Why do people self-harm?

Why do people self-harm

There’s no one reason why one person self-harms and another doesn’t. Some people may even self-harm and have no awareness of what they’re doing, known as dissociation. Most of all, it’s often the result of deep emotional pain.

Self-harm can affect anyone

There’s no such thing as a typical person who self-harms. It can affect anyone of any age, background or race, regardless of whether they are an extrovert or an introvert. In fact, a 2012 survey  of young people showed that 86% of respondents said they had injured themselves, with over half saying they did it regularly.

“Around friends and the public you may seem OK, but it’s not like you want to go around looking depressed and feeling sorry for yourself,” says JD, 17. “You feel different inside to how you show yourself on the outside and you do put on a bit of a front, so you can’t just look at someone and say ‘they self-harm’.”

Some young people self-harm on a regular basis, while others do it just once or a few times. For some people it’s part of coping with a specific problem and they stop once the problem is resolved. Other people self-harm for years whenever certain kinds of pressures and problems arise. 

Vulnerable groups

Some people may be more likely to self-harm than others. These include:

Overall, women are more likely to self-harm than men – this is most evident in adolescence. However, men are more likely to self-injure and women are more likely to self-poison. The National Institute of Clinical Excellence (NICE) has outlined other groups in society that may be more prone to self-harm, including people with learning disabilities, and prisoners –  as many as 10% of whom will self-harm during their term.

Research also suggests that drinking a lot of alcohol can significantly increase the risk of self-harm in young people who are already feeling stressed or depressed – up to half of people who are seen in A&E following self-harm will have used alcohol.

What causes self-harm?

If you’ve got mental health or problems, such as depression or severe anxiety, you have a higher risk of self-harming. But if you do self-harm, it doesn’t necessarily mean that you have a serious mental illness – it may just be that you’re feeling alone, isolated, stressed, frustrated, or angry about issues out of your control. Such issues might include one or more of the following:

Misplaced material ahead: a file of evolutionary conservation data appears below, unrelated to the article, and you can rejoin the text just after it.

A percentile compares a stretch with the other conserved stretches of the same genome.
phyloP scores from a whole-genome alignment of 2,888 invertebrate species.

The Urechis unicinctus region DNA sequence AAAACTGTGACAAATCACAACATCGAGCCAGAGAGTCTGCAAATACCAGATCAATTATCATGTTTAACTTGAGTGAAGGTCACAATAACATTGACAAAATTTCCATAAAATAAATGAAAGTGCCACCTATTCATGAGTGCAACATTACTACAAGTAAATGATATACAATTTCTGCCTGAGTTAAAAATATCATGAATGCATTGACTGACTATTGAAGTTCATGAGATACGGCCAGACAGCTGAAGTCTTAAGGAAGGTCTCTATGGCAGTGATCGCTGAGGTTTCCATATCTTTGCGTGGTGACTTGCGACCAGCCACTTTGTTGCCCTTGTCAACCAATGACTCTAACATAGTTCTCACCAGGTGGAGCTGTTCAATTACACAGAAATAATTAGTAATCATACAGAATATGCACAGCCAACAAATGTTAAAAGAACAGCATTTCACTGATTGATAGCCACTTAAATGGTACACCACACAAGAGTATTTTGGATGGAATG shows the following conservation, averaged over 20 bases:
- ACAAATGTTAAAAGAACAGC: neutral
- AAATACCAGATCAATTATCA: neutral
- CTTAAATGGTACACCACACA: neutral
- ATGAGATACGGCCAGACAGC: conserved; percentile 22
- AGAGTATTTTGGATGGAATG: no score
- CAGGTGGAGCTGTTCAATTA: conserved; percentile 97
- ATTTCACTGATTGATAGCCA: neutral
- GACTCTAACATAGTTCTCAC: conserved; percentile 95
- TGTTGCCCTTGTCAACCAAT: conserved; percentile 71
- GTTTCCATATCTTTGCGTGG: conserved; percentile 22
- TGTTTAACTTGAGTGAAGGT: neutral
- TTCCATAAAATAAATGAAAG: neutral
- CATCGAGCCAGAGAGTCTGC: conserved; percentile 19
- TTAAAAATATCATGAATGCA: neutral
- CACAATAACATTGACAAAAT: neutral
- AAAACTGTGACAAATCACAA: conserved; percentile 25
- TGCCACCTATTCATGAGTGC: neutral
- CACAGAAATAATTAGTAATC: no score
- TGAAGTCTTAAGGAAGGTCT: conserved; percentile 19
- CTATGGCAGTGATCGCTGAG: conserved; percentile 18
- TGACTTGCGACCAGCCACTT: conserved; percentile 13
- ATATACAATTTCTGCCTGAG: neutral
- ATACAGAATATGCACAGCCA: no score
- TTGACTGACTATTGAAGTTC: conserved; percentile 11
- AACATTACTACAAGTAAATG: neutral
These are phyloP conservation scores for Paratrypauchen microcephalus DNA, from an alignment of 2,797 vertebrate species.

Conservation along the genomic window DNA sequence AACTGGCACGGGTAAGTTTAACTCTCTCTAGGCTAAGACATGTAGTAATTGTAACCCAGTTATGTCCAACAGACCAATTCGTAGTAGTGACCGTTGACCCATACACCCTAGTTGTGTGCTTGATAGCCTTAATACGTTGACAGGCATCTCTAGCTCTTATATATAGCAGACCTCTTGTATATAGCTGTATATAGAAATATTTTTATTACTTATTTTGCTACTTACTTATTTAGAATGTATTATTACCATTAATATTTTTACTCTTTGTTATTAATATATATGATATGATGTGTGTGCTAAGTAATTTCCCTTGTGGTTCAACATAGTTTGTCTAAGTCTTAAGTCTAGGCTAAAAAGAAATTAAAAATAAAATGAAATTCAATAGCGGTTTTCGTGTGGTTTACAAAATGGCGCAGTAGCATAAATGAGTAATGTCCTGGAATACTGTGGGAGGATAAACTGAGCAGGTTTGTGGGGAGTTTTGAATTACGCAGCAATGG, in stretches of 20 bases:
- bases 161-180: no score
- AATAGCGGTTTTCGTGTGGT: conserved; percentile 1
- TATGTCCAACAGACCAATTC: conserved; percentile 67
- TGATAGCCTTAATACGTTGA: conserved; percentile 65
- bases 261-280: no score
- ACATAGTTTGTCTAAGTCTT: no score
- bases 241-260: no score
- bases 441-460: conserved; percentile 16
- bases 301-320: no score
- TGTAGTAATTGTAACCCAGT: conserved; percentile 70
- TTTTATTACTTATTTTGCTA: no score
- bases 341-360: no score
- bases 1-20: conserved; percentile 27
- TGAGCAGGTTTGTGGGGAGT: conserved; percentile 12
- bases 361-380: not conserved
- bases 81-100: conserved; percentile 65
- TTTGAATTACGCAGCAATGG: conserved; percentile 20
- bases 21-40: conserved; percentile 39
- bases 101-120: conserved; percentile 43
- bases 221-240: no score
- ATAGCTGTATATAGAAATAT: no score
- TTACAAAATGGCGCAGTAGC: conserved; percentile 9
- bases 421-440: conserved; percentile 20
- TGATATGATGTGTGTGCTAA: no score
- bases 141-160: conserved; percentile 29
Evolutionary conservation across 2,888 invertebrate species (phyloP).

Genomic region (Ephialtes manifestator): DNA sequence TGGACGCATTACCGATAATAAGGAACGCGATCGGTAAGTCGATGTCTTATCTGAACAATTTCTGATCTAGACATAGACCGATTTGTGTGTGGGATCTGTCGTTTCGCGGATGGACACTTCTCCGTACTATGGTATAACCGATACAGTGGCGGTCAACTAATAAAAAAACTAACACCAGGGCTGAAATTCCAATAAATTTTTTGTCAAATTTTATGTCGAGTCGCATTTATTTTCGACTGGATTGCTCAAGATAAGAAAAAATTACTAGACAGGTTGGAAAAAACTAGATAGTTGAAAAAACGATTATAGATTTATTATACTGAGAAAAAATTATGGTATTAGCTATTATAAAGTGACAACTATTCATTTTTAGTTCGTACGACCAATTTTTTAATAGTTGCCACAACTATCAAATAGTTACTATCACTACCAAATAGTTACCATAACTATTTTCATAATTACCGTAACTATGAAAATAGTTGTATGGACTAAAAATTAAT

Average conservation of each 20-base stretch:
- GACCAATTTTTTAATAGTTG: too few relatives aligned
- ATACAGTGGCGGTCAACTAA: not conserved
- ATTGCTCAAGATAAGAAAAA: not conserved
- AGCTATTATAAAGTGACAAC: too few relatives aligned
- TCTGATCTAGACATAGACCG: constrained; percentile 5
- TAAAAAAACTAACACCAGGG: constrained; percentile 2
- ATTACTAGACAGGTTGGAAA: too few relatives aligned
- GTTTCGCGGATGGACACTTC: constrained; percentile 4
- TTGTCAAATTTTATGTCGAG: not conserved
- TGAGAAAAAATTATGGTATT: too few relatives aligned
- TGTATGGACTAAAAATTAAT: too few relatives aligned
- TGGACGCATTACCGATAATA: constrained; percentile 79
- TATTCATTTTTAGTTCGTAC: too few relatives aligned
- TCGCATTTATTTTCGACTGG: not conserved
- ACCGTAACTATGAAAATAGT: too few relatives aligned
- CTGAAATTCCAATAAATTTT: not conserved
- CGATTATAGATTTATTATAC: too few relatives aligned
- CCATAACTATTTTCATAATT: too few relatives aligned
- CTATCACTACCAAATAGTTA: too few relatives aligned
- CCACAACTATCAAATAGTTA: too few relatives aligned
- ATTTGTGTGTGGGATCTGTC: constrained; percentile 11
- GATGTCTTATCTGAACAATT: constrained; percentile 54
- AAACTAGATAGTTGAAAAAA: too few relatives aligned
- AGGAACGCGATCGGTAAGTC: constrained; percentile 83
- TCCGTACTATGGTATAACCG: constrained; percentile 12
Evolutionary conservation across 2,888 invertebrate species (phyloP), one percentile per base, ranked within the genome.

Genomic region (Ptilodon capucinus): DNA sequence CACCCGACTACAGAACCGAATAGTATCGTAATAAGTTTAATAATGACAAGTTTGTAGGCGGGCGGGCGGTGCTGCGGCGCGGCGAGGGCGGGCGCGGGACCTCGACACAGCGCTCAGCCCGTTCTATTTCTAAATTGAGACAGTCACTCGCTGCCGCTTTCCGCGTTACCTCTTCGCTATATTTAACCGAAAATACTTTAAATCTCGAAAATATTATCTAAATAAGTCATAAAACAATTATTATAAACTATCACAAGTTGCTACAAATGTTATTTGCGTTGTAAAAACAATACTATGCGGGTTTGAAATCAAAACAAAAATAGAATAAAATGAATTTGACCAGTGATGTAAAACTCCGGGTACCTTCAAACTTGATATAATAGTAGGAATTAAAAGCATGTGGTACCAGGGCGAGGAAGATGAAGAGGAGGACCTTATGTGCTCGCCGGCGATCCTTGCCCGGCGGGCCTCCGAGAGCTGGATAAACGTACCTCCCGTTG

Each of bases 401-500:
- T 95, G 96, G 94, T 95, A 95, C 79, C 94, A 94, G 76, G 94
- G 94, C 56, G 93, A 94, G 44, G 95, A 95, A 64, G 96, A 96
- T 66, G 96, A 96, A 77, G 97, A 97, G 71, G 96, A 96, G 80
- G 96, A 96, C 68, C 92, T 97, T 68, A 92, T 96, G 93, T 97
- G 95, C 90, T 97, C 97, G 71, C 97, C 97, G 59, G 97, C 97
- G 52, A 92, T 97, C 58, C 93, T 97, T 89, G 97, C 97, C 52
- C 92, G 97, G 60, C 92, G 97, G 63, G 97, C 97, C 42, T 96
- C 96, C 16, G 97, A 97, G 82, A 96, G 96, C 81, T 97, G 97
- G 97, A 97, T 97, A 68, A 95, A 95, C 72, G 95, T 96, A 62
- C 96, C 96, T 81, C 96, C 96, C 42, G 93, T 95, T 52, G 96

• Low self-esteem
  • Poor body image
  • Bullying or discrimination
  • Unwanted pregnancy
  • A serious illness that affects the way you feel about yourself
  • Worries over sexuality
  • Cultural/racial difficulties
  • Feelings of rejection, lack of love and affection by parents or carers
  • Parents getting divorced/family breakdown and conflict
  • Physical, sexual or emotional abuse
  • Domestic violence
  • A bereavement
  • Work pressures
  • Money worries
  • Depression
  • The self-harm or suicide of someone close to you
  • Isolation and loneliness
  • Anxiety
  • Drug and alcohol misuse
  • Relationship problems

Purpose of self-harm

Some people harm themselves because they don’t know how else to cope with pressures from family, school and peer groups. Extreme feelings such as fear, anger, guilt, shame, helplessness, self-hatred, unhappiness, depression or despair can build up over time. When these feelings become unbearable, self-harm can be a way of dealing with them.

Reasons young people have given for their self-harm include:

  • When the level of emotional pressure becomes too high it acts as a safety valve – a way of relieving the tension
  • Cutting makes the blood take away the bad feelings
  • Pain can make you feel more alive when feeling numb or dead inside
  • Punishing oneself in response to feelings of shame or guilt
  • When it’s too difficult to talk to anyone, it’s a form of communication about unhappiness and a way of acknowledging the need for help
  • Self-harm gives a sense of control that’s missing elsewhere in life

Some people self-harm with the intention of ending their life or they may be unsure about whether they want to survive, for example, taking an overdose and leaving it to fate to decide the outcome.

Sorting self-harm fact from fiction

Many organisations and health professionals are calling for more information in hospitals and schools to tackle the stigma around the issue of self-harming, which can often put young people off seeking help and advice. In the Samaritans’ report Youth Matters – A Cry for Help, 43% of young people knew someone who has self-harmed, but one-in-four had no idea what to say to a friend who was self-harming or feeling suicidal. Most worryingly, 41% of young people believed that self-harm is selfish and 55% think that it is stupid. 

Even though self-harm can provide immediate, temporary relief it does not deal with the issues underlying the distress. Often it’s not easy for someone to admit that they have a problem, let alone to confide in anyone about what they are doing. If you’re worried about self-harm in any way, there are lots of people who can offer you help and guidance so you don’t have to deal with it on your own.

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